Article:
I for example have no problem with the decision in the Amaechi case. I was excited by the arguments of Prof. Ben Nwabueze, Chief Gani Fawehinmi and Prof. Itse Sagay, all of them senior advocates of Nigeria. They are all looking at the elephant and reporting what they see. While Fawehinmi and Nwabueze are giving a clear picture of how the elephant looks, that is reporting the news and no more, Prof. Sagay is telling us, and you can’t fault him, that blood flows in the body of the elephant and that it has a life it leads. Yes, Amaechi did not stand any election but the one the people know had to stand election as governor of Rivers State is Amaechi. They voted for him in the primaries.
On the day he was to collect the flag, someone told him he could not have the flag because he had a problem with the EFCC. Such a scenario played itself out in Edo State. Elder Ogbesia thought his nomination was settled. But information came from above that he could not stand because he had some questions to answer from EFCC. Ogbesia, to my knowledge, has not been asked any questions by the EFCC. If he could not qualify to be governor of Edo State, why did he qualify to be senator of the federal republic representing Edo Central? These are few of the laws Obasanjo took into his hands and appied as he deemed fit.
He even opted to die than lose election, and he ensured he did not die by getting Prof. Maurice Iwu to do his bidding. As far as I am concerned, the one who stands election is the political party. If it is the individual, why must a political party sponsor him? Why can he not stand as an independent candidate? With the recent configurations, can anyone win an election as a person? All the allegations about rigging had never been hung on thumb printing of photographs of individuals but the symbols of the political party! It is the party people vote for, and it is the party symbol we all were pointing to when we went on voter education countrywide. Were I to choose between the one person the people voted for to represent them at a competition and one that was pushed in as replacement without clearance from the people, I would not hesitate to say that the one nominated by the people is the one who won the election.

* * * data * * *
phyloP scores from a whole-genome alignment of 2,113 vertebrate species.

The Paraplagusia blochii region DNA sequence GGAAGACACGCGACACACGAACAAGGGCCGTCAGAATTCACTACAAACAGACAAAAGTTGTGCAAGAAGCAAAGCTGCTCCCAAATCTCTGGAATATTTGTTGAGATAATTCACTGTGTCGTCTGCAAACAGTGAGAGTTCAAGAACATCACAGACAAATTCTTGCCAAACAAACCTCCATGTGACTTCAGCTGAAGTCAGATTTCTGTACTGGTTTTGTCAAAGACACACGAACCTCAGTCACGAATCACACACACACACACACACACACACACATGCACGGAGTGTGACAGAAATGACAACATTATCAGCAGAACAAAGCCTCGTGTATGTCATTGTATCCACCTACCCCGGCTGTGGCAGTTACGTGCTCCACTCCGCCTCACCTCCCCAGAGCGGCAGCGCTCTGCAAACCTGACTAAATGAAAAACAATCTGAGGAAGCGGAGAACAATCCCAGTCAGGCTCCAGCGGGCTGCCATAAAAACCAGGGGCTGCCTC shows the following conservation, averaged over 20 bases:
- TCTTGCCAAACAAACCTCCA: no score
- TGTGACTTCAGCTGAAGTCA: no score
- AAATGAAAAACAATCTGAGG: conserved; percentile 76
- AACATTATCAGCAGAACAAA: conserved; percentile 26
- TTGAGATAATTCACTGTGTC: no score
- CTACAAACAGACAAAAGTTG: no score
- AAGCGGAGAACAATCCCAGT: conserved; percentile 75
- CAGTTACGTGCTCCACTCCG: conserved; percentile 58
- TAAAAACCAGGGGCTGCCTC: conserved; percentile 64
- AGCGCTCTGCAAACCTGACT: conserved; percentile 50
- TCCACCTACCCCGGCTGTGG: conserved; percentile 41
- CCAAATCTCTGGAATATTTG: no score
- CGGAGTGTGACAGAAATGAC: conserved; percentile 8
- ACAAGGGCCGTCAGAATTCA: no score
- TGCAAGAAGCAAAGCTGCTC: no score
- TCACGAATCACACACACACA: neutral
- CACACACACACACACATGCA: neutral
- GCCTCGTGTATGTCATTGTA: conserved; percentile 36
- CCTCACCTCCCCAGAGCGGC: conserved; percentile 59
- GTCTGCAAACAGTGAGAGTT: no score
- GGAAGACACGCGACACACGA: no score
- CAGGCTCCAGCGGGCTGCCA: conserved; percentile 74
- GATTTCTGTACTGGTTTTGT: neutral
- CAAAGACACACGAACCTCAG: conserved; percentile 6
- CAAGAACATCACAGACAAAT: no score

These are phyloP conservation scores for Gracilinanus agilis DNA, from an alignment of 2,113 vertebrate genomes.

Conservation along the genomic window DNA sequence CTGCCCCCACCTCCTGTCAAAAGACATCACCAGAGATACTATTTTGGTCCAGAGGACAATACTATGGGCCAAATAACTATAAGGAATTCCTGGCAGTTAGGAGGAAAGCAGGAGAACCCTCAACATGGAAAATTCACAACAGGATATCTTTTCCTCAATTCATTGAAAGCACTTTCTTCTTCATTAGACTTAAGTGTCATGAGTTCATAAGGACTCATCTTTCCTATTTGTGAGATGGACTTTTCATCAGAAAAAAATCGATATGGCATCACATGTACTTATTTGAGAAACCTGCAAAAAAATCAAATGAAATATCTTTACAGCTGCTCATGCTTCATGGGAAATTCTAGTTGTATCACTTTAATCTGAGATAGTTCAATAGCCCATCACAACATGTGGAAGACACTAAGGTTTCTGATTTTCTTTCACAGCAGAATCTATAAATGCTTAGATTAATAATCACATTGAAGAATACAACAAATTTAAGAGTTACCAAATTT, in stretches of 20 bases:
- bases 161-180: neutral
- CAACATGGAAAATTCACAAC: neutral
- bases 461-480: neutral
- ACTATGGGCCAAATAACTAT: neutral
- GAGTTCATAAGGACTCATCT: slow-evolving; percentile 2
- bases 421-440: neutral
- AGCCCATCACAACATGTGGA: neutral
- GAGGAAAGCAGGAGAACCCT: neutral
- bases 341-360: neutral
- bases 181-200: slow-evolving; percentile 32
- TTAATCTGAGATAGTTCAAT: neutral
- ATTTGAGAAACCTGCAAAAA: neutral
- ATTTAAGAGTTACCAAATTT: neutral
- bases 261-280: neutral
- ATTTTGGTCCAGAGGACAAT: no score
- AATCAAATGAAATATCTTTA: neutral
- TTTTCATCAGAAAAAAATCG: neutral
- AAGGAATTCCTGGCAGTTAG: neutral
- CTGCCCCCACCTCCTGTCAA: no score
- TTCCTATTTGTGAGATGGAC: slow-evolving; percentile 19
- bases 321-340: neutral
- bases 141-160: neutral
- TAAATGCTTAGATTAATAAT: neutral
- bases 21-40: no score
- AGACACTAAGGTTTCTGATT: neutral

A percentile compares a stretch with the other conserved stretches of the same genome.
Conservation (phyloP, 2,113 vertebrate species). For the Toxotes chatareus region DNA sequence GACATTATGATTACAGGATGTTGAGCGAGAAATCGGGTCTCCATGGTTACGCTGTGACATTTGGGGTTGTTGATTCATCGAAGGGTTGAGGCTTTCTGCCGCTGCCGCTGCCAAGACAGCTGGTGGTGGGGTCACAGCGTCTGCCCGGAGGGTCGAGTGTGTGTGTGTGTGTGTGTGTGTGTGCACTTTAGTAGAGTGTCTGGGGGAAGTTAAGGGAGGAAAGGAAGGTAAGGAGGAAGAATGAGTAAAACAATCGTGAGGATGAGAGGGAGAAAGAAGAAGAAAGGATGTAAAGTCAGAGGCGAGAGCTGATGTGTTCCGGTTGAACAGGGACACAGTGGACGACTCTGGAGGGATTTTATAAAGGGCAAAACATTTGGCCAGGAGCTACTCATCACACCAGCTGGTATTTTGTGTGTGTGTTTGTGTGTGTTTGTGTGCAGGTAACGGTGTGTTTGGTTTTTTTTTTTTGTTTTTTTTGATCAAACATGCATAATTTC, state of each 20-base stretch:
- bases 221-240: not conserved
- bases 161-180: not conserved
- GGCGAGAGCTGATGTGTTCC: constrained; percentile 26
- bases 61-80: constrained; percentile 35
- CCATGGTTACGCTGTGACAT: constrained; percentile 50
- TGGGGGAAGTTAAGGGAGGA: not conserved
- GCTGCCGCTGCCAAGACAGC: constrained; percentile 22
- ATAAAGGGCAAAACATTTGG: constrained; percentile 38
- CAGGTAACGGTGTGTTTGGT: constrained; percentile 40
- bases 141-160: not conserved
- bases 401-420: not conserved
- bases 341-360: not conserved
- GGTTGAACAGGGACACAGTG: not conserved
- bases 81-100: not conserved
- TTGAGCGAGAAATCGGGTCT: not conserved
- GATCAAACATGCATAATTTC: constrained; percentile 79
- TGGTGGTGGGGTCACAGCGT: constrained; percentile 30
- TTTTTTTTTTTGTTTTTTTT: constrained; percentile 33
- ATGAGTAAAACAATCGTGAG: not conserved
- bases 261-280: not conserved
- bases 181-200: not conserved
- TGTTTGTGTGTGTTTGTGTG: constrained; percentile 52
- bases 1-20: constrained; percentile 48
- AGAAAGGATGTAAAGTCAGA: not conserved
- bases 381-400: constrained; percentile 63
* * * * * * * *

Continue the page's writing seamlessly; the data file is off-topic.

If nothing else, what the Supreme Court has done with Uba/Obi and Omehia/Amaechi is a subject lesson in order and discipline. No one will in future constitute himself into a High Court, Court of Appeal and Supreme Court by seizing the investigations of EFCC and disqualifying people without the requisite order of court. And notice has also been adequately served on EFCC that it has no business taking its findings to anyone outside the court. We are still waiting for the arraignment of 31 governors that Ribadu said would be taken in immediately after change of batons in May 2007. The area of immediate challenge for the Supreme Court is the opening up the space in interpreting section 308 which people claim places the four sacred cows (president, vice president, governor and deputy governor) above discipline.
I have read that section 308 many times and I have found that everyone reading it stops at protection from arrest and prosecution and service of process. No one goes to the limitation on the immunity cover, that you are covered during the period of office, and only when you perform the function of the office. If the disciplinary body, that is the Fifth Schedule, created by the Constitution and totally standing on its own and not in any way part of the judicature cannot ask one claiming to be covered from immunity why he stole public funds or breached the terms of the code which he swore to defend and uphold while in office, how can such a person be deemed to be subject to the laws of the land? Our democracy was crumbling, but the Supreme Court, indeed, the judiciary has come to the rescue. If they allow themselves to be intimidated, then goodbye to law and order in this country.
(Published in Vol. 2 of Democracy Watch, A Monitor’s Diary by Tony Momoh, pages 432 – 436; Lagos, 2008).